Jul 26, 2017

Illegal Interview Questions


Job interviews are all about asking good questions, but sometimes interviewers go too far and ask inappropriate or even il legal questions. While there is a lot of information available about how to behave when you are called in for a job interview, it is far more difficult to find research on how you should act or what you should ask if you are a hiring manager and actually conducting a job interview. Are you a new interviewer and afraid that you will make a rookie mistake during the interview process by asking bad interview questions? You don’t want to break the law! Here are some sample illegal interview questions, and some good interview questions you can ask instead.

In all job interviews, the goal of the interviewer is to gain essential information about a candidate. While establishing a friendly rapport is certainly important in any interview, some questions are too friendly or even illegal. To make sure applicants are not discriminated against for any reason, companies are subject to laws intended to protect the privacy of applicants. Protect yourself and your organization by avoiding these inappropriate questions during an interview.

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Age

While an applicant’s youth or maturity may be directly related to their ultimate success in a position, you can never make assumptions about whether an individual is right for a position based on their age alone. You might be accused of age discrimination in the workplace.

Bad Questions to Ask:

  • "How old are you?"
  • "How much longer do you plan to work before you retire?"

Good Questions to ask:

  • "Are you over 18?"
  • "What are your long-term career goals?"

Gender

Even before you schedule the interview, you are probably already fairly certain of the gender of the candidate based on their name. However, you cannot make assumptions about an individual"s skills based on this information.




Bad Questions to Ask:

  • "We have always had a male/female in this position, how do you think you will compare?"
  • "Do you think you can handle supervising members of the opposite sex?"

Good Questions to ask:

  • "What can you offer our company?"
  • "Tell me about your previous experience managing other employees?"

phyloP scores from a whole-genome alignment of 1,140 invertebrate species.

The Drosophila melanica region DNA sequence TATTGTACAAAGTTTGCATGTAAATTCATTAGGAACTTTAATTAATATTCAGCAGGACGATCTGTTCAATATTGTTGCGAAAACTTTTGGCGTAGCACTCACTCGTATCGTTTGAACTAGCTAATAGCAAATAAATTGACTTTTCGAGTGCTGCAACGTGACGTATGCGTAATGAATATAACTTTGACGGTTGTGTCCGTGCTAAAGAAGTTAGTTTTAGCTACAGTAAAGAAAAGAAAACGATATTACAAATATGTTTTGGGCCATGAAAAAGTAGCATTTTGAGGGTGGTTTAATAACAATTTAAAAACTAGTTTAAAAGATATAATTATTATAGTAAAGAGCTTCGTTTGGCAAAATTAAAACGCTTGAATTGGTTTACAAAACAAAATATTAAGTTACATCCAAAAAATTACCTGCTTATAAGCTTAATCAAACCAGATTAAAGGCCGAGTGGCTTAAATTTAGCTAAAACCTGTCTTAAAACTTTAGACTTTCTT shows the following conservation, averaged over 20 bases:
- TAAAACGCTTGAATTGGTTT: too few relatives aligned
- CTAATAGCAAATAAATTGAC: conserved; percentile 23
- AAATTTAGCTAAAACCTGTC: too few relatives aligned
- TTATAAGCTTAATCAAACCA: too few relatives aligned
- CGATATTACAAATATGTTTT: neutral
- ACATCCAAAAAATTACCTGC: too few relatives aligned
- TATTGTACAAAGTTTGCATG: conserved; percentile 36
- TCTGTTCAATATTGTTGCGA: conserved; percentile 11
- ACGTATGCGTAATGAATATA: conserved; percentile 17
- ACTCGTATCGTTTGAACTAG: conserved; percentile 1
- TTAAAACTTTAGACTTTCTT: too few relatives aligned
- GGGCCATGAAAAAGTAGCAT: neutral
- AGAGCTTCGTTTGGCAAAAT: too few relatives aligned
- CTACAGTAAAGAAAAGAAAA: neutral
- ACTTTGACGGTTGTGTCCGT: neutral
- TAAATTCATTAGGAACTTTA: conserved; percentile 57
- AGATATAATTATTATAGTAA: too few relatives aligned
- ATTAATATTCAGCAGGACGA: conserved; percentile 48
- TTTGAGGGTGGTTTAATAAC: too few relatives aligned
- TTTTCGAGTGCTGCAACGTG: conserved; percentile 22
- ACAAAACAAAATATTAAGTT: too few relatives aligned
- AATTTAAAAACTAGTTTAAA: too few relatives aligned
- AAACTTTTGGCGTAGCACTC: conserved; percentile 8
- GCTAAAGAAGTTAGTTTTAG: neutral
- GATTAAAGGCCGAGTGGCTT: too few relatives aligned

Nationality

While you want to make sure a candidate is legally allowed to work in the United States, you cannot ask questions regarding citizenship, first language, or other subjects that might be viewed as discriminatory.

Bad Questions to Ask:

  • "Are you a U.S. Citizen?"
  • "What is your native language?"
  • "How long have you lived in the United States?"

Good Questions to ask:

  • "Are you authorized to work in the U.S.?"
  • "What languages can you speak fluently?"

Religious and Political Beliefs

Religion and political beliefs are very touchy topics, and should be avoided in the interview room conversation. Even if you would like to know about a candidate’s religious or political practices to determine work availability, you cannot overstep your boundaries by directly asking about an applicant"s beliefs.

Bad Questions to Ask:

  • "What’s your religion?"
  • "What religious holidays do you observe?"
  • "Do you belong to a club or social organization?"

Good Questions to ask:

  • "What days are you available to work?"
  • "Are you available to work our required schedule?"

Marital and Family Status

Concerns related to an applicant’s marital or family status most commonly arise with female job candidates ranging from age 25 to 40, as employers might worry that family obligations might interfere with work. While you may need to know whether a candidate’s home life will negatively influence their work practices, you cannot directly ask certain questions or make assumptions.




Bad Questions to Ask:

  • "Is this your maiden name?"
  • "Do you have children?"
  • "Who is your closest relative to notify in case of emergency?"

Good Questions to ask:

  • "Have your worked or earned a degree under a different name?"
  • "Are you available to travel and work overtime?"
  • "If there is an emergency, who should we notify?"

Health and Illness

Overall physical health may be necessary for completing everyday job tasks at your organization, but you must avoid making assumptions about a candidate’s physical abilities. While you might avoid hiring individuals who have a history of taking long smoking breaks or who frequently call in sick, you cannot ask these types of questions directly.

Bad Questions to Ask:

  • "Do you drink alcohol often or smoke regularly?"
  • "Do you use drugs?"
  • "How much do you weigh?"
  • "Have you had any recent illnesses or hospitalizations?"

Good Questions to ask:

  • "In the past, have you been disciplined for violating company policies regarding controlled substances?"
  • "Are you able to lift items weighing up to 30 pounds?"
  • "Are you able to perform the specific responsibilities of this job?"

As you can see from reading this article, success in conducting a job interview is largely based on semantics, wording and how you ask a question. You can often find out the exact same information if you ask a candidate good interview questions, at the same time also saving you and your company any potential legal trouble.

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